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Phases of the menstruation cycle

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Ok, so the menstruation cycle is the time between the first day of one period and the first day of your next period. The amount of time it takes for this to happen is about a month (the average menstrual cycle lasts 28 days). So what’s the ‘cycle’ bit all about? Well, one complete cycle is made up of these phases below.

 

Phase 1: Menstruation (having your period)

 

What's happening? Your body is getting rid of tissue it doesn’t need. 

 

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When you menstruate, the lining of the uterus (the endometrium) breaks up and passes slowly from the uterus through the vagina to the outside of your body. This menstrual ’flow’ drips out slowly. It can look like a lot of blood (it’s only about 35 ml blood…some women lose more), but it’s actually a mixture of blood, mucus, and body cells amounting to a total of about 6–9 tablespoons (or about 80–85 ml) of menstrual fluid on average for each period. The flow might be red or quite dark, and might include some clumps or clots.

 

Phase 2: Pre-ovulation phase (right after your period ends)

 

What's happening? Your body is preparing an egg for pregnancy. 

 

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 About the time your flow stops, your ovaries start to prepare another egg, or ovum, for release into one of the fallopian tubes (usually, the ovaries take turns releasing eggs—the left ovary one month, the right ovary the next month). At the same time, a hormone called oestrogen tells your uterus to build up the endometrium.

 

Phase 3: Ovulation

 

What's happening? A lot during this phase, but basically the egg is released from the ovary into the fallopian tubes, and your body is preparing the uterus to receive a fertilised egg (if there is one).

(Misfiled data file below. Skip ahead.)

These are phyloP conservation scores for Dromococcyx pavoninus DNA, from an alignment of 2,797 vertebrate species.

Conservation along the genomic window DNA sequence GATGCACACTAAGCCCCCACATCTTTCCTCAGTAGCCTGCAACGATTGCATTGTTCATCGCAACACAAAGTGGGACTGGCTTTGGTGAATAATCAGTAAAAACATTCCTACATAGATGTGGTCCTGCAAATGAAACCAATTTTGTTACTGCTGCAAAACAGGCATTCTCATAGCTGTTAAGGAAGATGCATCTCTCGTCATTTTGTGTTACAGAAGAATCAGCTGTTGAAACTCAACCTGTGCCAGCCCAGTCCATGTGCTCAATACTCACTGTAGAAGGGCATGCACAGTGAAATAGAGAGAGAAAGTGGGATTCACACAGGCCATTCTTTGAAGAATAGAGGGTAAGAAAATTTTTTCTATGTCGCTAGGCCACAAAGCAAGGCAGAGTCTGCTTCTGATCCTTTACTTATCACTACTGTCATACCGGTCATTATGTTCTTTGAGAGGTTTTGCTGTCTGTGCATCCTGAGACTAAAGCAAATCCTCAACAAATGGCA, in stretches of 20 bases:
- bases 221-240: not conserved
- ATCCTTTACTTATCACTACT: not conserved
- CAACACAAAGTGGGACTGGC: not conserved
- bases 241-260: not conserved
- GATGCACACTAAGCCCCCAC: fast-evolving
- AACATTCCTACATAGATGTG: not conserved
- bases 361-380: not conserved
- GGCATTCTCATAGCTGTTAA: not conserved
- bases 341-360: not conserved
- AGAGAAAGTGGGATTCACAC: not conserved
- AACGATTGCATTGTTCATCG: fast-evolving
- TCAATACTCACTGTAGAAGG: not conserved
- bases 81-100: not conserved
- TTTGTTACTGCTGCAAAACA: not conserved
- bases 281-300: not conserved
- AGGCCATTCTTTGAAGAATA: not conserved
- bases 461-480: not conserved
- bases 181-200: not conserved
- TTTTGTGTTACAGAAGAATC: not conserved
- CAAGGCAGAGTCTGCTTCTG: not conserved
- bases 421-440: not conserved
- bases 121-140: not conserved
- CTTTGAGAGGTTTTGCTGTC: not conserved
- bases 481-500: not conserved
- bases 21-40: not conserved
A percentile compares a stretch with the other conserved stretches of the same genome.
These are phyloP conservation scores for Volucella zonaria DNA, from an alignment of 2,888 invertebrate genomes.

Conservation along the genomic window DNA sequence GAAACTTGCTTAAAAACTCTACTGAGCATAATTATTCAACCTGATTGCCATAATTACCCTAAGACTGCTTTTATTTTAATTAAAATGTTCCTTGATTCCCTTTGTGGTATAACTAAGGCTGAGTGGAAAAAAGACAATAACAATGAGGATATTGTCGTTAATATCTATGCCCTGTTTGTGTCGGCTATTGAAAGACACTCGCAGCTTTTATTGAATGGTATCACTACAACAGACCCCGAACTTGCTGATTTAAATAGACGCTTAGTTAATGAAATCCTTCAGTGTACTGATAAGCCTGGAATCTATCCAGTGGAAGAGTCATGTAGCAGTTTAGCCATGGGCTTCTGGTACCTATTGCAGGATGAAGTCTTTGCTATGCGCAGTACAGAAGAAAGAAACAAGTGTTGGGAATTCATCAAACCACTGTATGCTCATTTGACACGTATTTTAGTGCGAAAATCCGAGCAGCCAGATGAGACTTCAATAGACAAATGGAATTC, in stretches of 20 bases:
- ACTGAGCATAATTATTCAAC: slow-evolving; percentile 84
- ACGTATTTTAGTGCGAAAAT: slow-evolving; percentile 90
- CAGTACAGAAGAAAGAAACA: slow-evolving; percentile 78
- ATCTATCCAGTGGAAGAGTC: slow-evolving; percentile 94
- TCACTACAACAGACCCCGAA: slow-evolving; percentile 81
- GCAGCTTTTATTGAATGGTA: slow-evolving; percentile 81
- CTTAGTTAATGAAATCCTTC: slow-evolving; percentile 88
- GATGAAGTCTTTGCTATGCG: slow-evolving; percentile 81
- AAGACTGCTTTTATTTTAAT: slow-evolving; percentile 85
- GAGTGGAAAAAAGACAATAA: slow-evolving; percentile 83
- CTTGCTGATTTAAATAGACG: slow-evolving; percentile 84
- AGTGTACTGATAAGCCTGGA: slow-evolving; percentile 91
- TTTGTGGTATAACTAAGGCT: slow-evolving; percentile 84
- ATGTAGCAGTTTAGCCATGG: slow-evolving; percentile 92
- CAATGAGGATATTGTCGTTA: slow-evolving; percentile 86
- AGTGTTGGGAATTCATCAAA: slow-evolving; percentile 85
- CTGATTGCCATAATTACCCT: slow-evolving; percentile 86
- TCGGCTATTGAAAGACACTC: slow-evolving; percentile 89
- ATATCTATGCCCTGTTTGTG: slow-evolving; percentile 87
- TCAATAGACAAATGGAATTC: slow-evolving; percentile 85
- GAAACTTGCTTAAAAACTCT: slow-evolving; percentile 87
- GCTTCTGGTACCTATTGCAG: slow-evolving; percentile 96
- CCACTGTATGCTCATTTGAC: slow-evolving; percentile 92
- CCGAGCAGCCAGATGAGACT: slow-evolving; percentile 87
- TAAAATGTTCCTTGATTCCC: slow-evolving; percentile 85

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As Phase 2 ends, your brain sends a new hormonal signal to your ovaries, telling one ovary to release the mature egg (ovum). This step is called ovulation. 

 

• First, the egg moves through the fallopian tube toward the uterus. 

 

• At the same time, the endometrium is growing even thicker because of the hormone progesterone. 

 

This happens so the body is ready in case the egg is fertilised. If the egg isn’t fertilised, your body knows that it doesn’t need its ‘nest’ anymore.

 

Although the menstruation cycle can vary in length, the number of days between ovulation and the menstrual period is fairly consistent. Ovulation usually occurs 14 days before the start of your next period.

 

Phase 4: The Premenstrual (luteal) phase

 

What's happening?

 

If a woman hasn’t become pregnant, the uterus gets ready to release the unneeded tissue that was prepared for the egg. 

 

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Levels of two hormones involved in the development of the uterine lining, oestrogen and progesterone, begin to drop. The stimulation for the endometrium is lost. This causes the shedding of the lining to begin, and a new menstrual cycle starts.

 

Phew...now there’s a lot of information here. Hope it helps!

 

For more info on tracking your period, check out the article ‘Figuring out your cycle’. Or you can use the BeingGirl Period Predictor in the Menstruation and Your Cycle section on this site!  [http://www.beinggirl.co.uk/article/period-predictor-menstruation-your-cycle-my-period/]

 
 

 

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